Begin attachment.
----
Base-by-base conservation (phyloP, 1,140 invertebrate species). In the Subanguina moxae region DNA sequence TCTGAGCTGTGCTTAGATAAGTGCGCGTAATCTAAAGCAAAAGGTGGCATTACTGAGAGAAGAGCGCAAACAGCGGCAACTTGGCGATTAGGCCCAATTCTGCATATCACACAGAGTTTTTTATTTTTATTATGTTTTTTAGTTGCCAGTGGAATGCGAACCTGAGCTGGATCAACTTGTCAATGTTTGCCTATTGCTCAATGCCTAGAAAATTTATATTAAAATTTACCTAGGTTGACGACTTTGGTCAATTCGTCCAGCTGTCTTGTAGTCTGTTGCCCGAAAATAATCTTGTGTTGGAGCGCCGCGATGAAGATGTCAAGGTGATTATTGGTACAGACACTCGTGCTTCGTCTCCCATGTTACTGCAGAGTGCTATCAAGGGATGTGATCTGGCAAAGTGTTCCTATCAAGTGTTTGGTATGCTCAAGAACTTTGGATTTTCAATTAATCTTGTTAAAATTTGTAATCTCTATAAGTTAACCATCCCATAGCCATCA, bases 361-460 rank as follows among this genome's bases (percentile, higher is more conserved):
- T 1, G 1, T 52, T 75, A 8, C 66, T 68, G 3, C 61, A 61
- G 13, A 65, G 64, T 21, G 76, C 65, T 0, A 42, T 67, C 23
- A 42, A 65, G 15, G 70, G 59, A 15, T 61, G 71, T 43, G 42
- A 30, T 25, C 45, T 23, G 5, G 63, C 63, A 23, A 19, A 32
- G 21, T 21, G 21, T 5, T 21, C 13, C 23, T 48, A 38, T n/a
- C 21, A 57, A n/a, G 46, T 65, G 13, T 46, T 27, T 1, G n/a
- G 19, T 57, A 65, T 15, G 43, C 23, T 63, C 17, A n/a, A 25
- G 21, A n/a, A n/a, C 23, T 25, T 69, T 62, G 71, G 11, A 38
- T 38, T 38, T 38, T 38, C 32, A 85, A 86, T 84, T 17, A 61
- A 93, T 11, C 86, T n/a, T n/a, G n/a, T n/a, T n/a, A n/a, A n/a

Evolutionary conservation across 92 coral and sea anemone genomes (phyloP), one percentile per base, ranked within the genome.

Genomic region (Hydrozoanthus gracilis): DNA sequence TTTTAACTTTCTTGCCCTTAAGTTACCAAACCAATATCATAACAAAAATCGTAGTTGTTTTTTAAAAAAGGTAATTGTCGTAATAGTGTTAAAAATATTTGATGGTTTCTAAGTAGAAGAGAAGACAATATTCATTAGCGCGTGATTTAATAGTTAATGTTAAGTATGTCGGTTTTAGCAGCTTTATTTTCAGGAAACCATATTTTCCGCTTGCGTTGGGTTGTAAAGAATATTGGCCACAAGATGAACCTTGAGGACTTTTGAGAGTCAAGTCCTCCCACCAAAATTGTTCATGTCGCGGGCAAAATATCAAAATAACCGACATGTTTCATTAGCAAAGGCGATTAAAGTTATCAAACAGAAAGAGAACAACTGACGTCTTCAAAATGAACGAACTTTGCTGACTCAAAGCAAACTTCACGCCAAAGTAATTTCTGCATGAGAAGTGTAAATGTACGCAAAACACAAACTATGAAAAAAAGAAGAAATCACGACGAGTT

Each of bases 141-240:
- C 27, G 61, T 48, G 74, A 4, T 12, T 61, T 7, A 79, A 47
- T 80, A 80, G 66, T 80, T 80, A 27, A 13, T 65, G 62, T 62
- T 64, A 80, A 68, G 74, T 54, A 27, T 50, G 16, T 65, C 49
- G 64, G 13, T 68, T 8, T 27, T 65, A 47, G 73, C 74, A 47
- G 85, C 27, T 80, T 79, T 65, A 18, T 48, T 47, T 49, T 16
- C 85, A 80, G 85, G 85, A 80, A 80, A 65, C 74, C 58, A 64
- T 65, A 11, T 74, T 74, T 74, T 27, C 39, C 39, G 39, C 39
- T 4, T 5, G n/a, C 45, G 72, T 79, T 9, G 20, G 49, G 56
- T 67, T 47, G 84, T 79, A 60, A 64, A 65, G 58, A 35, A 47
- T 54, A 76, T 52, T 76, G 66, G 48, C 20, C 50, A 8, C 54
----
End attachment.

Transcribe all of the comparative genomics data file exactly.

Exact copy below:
Base-by-base conservation (phyloP, 1,140 invertebrate species). In the Subanguina moxae region DNA sequence TCTGAGCTGTGCTTAGATAAGTGCGCGTAATCTAAAGCAAAAGGTGGCATTACTGAGAGAAGAGCGCAAACAGCGGCAACTTGGCGATTAGGCCCAATTCTGCATATCACACAGAGTTTTTTATTTTTATTATGTTTTTTAGTTGCCAGTGGAATGCGAACCTGAGCTGGATCAACTTGTCAATGTTTGCCTATTGCTCAATGCCTAGAAAATTTATATTAAAATTTACCTAGGTTGACGACTTTGGTCAATTCGTCCAGCTGTCTTGTAGTCTGTTGCCCGAAAATAATCTTGTGTTGGAGCGCCGCGATGAAGATGTCAAGGTGATTATTGGTACAGACACTCGTGCTTCGTCTCCCATGTTACTGCAGAGTGCTATCAAGGGATGTGATCTGGCAAAGTGTTCCTATCAAGTGTTTGGTATGCTCAAGAACTTTGGATTTTCAATTAATCTTGTTAAAATTTGTAATCTCTATAAGTTAACCATCCCATAGCCATCA, bases 361-460 rank as follows among this genome's bases (percentile, higher is more conserved):
- T 1, G 1, T 52, T 75, A 8, C 66, T 68, G 3, C 61, A 61
- G 13, A 65, G 64, T 21, G 76, C 65, T 0, A 42, T 67, C 23
- A 42, A 65, G 15, G 70, G 59, A 15, T 61, G 71, T 43, G 42
- A 30, T 25, C 45, T 23, G 5, G 63, C 63, A 23, A 19, A 32
- G 21, T 21, G 21, T 5, T 21, C 13, C 23, T 48, A 38, T n/a
- C 21, A 57, A n/a, G 46, T 65, G 13, T 46, T 27, T 1, G n/a
- G 19, T 57, A 65, T 15, G 43, C 23, T 63, C 17, A n/a, A 25
- G 21, A n/a, A n/a, C 23, T 25, T 69, T 62, G 71, G 11, A 38
- T 38, T 38, T 38, T 38, C 32, A 85, A 86, T 84, T 17, A 61
- A 93, T 11, C 86, T n/a, T n/a, G n/a, T n/a, T n/a, A n/a, A n/a

Evolutionary conservation across 92 coral and sea anemone genomes (phyloP), one percentile per base, ranked within the genome.

Genomic region (Hydrozoanthus gracilis): DNA sequence TTTTAACTTTCTTGCCCTTAAGTTACCAAACCAATATCATAACAAAAATCGTAGTTGTTTTTTAAAAAAGGTAATTGTCGTAATAGTGTTAAAAATATTTGATGGTTTCTAAGTAGAAGAGAAGACAATATTCATTAGCGCGTGATTTAATAGTTAATGTTAAGTATGTCGGTTTTAGCAGCTTTATTTTCAGGAAACCATATTTTCCGCTTGCGTTGGGTTGTAAAGAATATTGGCCACAAGATGAACCTTGAGGACTTTTGAGAGTCAAGTCCTCCCACCAAAATTGTTCATGTCGCGGGCAAAATATCAAAATAACCGACATGTTTCATTAGCAAAGGCGATTAAAGTTATCAAACAGAAAGAGAACAACTGACGTCTTCAAAATGAACGAACTTTGCTGACTCAAAGCAAACTTCACGCCAAAGTAATTTCTGCATGAGAAGTGTAAATGTACGCAAAACACAAACTATGAAAAAAAGAAGAAATCACGACGAGTT

Each of bases 141-240:
- C 27, G 61, T 48, G 74, A 4, T 12, T 61, T 7, A 79, A 47
- T 80, A 80, G 66, T 80, T 80, A 27, A 13, T 65, G 62, T 62
- T 64, A 80, A 68, G 74, T 54, A 27, T 50, G 16, T 65, C 49
- G 64, G 13, T 68, T 8, T 27, T 65, A 47, G 73, C 74, A 47
- G 85, C 27, T 80, T 79, T 65, A 18, T 48, T 47, T 49, T 16
- C 85, A 80, G 85, G 85, A 80, A 80, A 65, C 74, C 58, A 64
- T 65, A 11, T 74, T 74, T 74, T 27, C 39, C 39, G 39, C 39
- T 4, T 5, G n/a, C 45, G 72, T 79, T 9, G 20, G 49, G 56
- T 67, T 47, G 84, T 79, A 60, A 64, A 65, G 58, A 35, A 47
- T 54, A 76, T 52, T 76, G 66, G 48, C 20, C 50, A 8, C 54